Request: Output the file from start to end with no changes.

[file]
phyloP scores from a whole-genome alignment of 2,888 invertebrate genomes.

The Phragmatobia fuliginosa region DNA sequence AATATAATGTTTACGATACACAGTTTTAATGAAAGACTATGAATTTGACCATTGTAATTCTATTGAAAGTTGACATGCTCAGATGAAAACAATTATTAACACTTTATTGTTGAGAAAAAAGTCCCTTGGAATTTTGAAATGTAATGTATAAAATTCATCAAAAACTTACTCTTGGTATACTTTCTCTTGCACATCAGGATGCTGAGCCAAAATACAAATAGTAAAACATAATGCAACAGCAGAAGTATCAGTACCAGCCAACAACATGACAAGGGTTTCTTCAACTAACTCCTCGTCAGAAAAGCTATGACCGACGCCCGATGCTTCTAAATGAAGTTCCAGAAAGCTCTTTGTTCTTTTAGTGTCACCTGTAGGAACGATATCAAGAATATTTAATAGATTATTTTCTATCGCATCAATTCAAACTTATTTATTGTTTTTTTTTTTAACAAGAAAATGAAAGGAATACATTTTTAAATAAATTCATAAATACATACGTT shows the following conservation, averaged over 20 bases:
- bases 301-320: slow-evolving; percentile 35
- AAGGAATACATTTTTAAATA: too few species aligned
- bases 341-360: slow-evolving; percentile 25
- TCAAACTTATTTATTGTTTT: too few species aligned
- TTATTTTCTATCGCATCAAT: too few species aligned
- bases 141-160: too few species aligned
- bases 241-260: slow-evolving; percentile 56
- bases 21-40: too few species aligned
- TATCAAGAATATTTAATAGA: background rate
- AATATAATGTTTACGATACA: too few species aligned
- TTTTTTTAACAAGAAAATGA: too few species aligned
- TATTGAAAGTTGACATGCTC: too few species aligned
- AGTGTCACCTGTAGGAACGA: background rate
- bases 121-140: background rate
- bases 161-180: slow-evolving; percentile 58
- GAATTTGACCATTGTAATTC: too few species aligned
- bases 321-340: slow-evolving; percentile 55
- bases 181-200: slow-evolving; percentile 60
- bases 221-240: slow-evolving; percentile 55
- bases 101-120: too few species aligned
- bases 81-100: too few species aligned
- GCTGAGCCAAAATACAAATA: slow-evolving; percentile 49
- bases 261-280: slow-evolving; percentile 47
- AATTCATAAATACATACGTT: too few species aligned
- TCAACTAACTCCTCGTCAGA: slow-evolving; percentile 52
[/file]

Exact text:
phyloP scores from a whole-genome alignment of 2,888 invertebrate genomes.

The Phragmatobia fuliginosa region DNA sequence AATATAATGTTTACGATACACAGTTTTAATGAAAGACTATGAATTTGACCATTGTAATTCTATTGAAAGTTGACATGCTCAGATGAAAACAATTATTAACACTTTATTGTTGAGAAAAAAGTCCCTTGGAATTTTGAAATGTAATGTATAAAATTCATCAAAAACTTACTCTTGGTATACTTTCTCTTGCACATCAGGATGCTGAGCCAAAATACAAATAGTAAAACATAATGCAACAGCAGAAGTATCAGTACCAGCCAACAACATGACAAGGGTTTCTTCAACTAACTCCTCGTCAGAAAAGCTATGACCGACGCCCGATGCTTCTAAATGAAGTTCCAGAAAGCTCTTTGTTCTTTTAGTGTCACCTGTAGGAACGATATCAAGAATATTTAATAGATTATTTTCTATCGCATCAATTCAAACTTATTTATTGTTTTTTTTTTTAACAAGAAAATGAAAGGAATACATTTTTAAATAAATTCATAAATACATACGTT shows the following conservation, averaged over 20 bases:
- bases 301-320: slow-evolving; percentile 35
- AAGGAATACATTTTTAAATA: too few species aligned
- bases 341-360: slow-evolving; percentile 25
- TCAAACTTATTTATTGTTTT: too few species aligned
- TTATTTTCTATCGCATCAAT: too few species aligned
- bases 141-160: too few species aligned
- bases 241-260: slow-evolving; percentile 56
- bases 21-40: too few species aligned
- TATCAAGAATATTTAATAGA: background rate
- AATATAATGTTTACGATACA: too few species aligned
- TTTTTTTAACAAGAAAATGA: too few species aligned
- TATTGAAAGTTGACATGCTC: too few species aligned
- AGTGTCACCTGTAGGAACGA: background rate
- bases 121-140: background rate
- bases 161-180: slow-evolving; percentile 58
- GAATTTGACCATTGTAATTC: too few species aligned
- bases 321-340: slow-evolving; percentile 55
- bases 181-200: slow-evolving; percentile 60
- bases 221-240: slow-evolving; percentile 55
- bases 101-120: too few species aligned
- bases 81-100: too few species aligned
- GCTGAGCCAAAATACAAATA: slow-evolving; percentile 49
- bases 261-280: slow-evolving; percentile 47
- AATTCATAAATACATACGTT: too few species aligned
- TCAACTAACTCCTCGTCAGA: slow-evolving; percentile 52